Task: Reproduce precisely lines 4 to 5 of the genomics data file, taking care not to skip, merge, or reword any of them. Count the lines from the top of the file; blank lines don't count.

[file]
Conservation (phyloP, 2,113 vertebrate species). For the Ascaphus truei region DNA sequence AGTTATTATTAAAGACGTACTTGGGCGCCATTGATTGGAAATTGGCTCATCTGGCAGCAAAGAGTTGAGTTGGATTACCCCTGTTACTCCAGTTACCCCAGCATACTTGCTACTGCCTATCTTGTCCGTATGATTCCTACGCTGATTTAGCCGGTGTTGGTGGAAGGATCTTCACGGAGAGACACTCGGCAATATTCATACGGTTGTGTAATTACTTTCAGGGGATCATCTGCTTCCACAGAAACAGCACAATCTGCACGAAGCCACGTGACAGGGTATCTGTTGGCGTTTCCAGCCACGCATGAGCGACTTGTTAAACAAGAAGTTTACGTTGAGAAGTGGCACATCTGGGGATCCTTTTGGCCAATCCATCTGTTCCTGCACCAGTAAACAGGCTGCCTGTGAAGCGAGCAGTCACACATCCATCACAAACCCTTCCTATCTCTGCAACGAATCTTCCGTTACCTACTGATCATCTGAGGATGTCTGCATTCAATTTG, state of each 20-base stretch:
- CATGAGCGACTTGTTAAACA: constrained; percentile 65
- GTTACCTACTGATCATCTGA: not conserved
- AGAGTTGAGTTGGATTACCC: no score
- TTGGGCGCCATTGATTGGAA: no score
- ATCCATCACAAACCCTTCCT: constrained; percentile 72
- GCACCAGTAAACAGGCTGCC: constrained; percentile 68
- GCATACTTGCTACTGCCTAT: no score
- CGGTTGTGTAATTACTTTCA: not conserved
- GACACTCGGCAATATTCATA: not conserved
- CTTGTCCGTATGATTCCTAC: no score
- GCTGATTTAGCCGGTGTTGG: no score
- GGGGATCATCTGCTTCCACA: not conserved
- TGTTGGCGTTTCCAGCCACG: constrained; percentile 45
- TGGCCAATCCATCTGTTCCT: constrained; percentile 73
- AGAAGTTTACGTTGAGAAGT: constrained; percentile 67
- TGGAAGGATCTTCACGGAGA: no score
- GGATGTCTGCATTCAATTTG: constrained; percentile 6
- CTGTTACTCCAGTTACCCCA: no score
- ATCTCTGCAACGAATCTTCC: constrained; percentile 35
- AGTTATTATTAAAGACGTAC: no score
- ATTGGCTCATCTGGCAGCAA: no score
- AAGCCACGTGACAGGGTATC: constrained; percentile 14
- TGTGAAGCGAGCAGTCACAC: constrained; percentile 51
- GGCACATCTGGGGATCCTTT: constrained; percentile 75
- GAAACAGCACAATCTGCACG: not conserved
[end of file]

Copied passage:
- AGAGTTGAGTTGGATTACCC: no score
- TTGGGCGCCATTGATTGGAA: no score